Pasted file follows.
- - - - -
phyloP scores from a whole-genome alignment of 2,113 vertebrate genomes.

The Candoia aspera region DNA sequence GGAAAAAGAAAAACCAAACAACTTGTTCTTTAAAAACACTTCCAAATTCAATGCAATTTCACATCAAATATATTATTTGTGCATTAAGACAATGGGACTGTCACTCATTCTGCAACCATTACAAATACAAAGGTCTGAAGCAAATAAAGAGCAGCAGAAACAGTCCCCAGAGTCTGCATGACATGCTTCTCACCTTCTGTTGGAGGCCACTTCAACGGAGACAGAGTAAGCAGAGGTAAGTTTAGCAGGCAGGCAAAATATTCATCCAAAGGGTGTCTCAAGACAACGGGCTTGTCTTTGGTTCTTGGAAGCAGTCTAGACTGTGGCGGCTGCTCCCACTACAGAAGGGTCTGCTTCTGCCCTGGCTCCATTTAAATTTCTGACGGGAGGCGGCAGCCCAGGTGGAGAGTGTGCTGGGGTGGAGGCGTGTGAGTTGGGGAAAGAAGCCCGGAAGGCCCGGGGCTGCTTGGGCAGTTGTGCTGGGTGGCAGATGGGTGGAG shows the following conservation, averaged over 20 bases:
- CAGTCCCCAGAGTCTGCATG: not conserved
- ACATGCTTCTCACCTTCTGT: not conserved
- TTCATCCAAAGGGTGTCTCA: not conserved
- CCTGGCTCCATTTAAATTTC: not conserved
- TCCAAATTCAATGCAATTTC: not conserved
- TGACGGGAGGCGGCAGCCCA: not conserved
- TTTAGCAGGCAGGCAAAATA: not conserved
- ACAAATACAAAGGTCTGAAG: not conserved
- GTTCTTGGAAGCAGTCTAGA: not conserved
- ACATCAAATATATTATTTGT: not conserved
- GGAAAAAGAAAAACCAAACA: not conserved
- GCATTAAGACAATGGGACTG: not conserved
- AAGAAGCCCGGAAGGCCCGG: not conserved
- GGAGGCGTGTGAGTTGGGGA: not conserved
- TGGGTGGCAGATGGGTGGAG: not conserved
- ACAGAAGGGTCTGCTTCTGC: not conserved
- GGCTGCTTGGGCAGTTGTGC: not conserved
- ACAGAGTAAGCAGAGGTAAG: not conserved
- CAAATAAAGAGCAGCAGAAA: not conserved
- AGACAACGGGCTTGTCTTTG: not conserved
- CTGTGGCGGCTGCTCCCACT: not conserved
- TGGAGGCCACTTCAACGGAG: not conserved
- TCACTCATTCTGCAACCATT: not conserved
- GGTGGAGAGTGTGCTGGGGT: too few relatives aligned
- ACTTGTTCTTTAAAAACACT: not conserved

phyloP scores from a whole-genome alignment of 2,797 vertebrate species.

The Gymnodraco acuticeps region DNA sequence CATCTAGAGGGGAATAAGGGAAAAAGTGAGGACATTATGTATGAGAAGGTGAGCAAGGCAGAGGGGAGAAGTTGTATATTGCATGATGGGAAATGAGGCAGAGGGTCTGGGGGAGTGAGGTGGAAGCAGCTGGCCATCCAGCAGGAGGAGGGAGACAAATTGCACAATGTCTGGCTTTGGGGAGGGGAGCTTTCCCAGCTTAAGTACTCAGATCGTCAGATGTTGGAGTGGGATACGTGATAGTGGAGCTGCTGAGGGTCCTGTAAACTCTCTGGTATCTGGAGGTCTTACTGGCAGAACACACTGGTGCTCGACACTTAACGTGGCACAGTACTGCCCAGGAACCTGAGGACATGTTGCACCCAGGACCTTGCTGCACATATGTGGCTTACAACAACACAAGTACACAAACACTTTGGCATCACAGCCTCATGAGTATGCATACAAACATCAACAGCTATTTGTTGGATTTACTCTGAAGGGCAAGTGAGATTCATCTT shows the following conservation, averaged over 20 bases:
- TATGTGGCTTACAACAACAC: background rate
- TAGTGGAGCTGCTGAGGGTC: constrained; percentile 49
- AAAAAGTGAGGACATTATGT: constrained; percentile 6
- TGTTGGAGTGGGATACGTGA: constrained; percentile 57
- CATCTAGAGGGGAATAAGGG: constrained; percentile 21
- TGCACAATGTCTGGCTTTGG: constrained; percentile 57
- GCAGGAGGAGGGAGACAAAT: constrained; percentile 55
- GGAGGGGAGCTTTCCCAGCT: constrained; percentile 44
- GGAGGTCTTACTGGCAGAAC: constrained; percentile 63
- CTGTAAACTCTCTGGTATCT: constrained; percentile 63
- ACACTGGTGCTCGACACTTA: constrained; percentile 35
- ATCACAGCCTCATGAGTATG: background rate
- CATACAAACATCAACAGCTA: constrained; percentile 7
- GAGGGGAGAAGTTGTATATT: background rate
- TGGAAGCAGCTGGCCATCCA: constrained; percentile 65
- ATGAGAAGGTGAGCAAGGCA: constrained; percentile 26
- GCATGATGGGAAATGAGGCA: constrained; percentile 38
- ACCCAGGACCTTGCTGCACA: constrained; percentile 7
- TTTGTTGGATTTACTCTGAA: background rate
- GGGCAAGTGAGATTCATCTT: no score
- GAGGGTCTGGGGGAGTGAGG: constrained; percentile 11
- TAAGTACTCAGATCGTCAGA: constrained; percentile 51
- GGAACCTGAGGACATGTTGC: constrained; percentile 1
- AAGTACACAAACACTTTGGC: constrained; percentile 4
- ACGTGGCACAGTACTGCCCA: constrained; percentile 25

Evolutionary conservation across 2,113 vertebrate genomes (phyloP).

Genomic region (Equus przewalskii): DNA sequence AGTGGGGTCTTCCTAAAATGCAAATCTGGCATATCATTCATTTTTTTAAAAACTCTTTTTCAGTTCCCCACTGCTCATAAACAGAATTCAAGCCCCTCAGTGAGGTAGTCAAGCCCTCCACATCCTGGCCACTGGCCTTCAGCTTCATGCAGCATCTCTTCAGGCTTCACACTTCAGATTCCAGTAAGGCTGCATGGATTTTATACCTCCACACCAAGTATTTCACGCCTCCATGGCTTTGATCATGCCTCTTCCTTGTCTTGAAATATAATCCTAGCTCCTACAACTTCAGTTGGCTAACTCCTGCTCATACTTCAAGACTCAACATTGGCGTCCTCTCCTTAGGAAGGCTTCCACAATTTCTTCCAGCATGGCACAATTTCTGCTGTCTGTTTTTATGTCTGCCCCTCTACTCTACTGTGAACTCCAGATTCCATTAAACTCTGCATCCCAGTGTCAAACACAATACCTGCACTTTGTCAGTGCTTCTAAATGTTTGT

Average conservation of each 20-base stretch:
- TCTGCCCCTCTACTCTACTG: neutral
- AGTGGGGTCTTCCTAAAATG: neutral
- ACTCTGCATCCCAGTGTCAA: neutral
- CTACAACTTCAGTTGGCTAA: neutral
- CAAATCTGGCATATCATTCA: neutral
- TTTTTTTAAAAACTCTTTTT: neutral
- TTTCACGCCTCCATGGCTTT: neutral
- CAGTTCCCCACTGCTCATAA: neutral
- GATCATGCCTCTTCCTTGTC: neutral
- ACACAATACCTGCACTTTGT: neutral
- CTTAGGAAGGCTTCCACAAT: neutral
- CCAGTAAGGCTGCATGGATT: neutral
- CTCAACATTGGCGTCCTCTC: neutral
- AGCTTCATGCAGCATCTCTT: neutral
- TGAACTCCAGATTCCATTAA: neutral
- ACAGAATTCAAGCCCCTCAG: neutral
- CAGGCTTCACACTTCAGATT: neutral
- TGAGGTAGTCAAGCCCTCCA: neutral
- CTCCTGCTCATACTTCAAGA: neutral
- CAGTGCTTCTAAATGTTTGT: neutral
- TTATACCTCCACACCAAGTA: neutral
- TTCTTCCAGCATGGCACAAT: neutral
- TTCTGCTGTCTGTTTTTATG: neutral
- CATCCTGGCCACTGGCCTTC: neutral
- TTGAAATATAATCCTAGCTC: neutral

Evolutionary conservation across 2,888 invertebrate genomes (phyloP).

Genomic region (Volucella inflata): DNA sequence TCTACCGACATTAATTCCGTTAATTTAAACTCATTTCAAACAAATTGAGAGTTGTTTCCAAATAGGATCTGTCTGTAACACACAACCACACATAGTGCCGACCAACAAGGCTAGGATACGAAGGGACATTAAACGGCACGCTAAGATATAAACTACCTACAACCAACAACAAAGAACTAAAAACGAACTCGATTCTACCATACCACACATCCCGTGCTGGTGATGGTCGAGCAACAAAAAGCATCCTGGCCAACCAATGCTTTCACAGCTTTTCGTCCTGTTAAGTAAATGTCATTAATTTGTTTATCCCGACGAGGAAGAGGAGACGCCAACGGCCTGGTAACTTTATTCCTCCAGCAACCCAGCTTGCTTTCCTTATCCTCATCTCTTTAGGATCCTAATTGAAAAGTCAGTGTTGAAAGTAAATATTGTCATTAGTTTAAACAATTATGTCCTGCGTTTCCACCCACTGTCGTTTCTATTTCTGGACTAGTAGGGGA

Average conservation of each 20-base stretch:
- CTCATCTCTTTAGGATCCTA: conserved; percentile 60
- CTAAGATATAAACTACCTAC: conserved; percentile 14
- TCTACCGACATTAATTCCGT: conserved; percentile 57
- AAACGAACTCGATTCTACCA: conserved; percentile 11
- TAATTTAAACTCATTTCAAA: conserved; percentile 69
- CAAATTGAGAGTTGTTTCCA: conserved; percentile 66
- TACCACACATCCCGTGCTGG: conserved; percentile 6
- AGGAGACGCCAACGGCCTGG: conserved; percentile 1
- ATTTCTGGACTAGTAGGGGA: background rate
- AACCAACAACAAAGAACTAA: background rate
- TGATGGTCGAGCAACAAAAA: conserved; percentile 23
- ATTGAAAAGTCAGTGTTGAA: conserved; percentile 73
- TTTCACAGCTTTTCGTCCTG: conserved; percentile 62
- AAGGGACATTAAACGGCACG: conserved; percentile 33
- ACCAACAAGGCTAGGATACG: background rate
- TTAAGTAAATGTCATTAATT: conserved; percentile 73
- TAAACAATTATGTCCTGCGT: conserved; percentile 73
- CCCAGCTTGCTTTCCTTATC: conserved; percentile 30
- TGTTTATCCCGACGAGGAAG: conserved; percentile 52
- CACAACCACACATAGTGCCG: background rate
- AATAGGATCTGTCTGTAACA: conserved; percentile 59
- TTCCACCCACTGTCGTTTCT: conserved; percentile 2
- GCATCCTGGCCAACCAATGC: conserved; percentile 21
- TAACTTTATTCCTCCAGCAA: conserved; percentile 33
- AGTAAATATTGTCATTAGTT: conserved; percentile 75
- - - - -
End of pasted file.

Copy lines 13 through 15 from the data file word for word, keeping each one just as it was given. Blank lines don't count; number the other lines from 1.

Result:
- GGAAAAAGAAAAACCAAACA: not conserved
- GCATTAAGACAATGGGACTG: not conserved
- AAGAAGCCCGGAAGGCCCGG: not conserved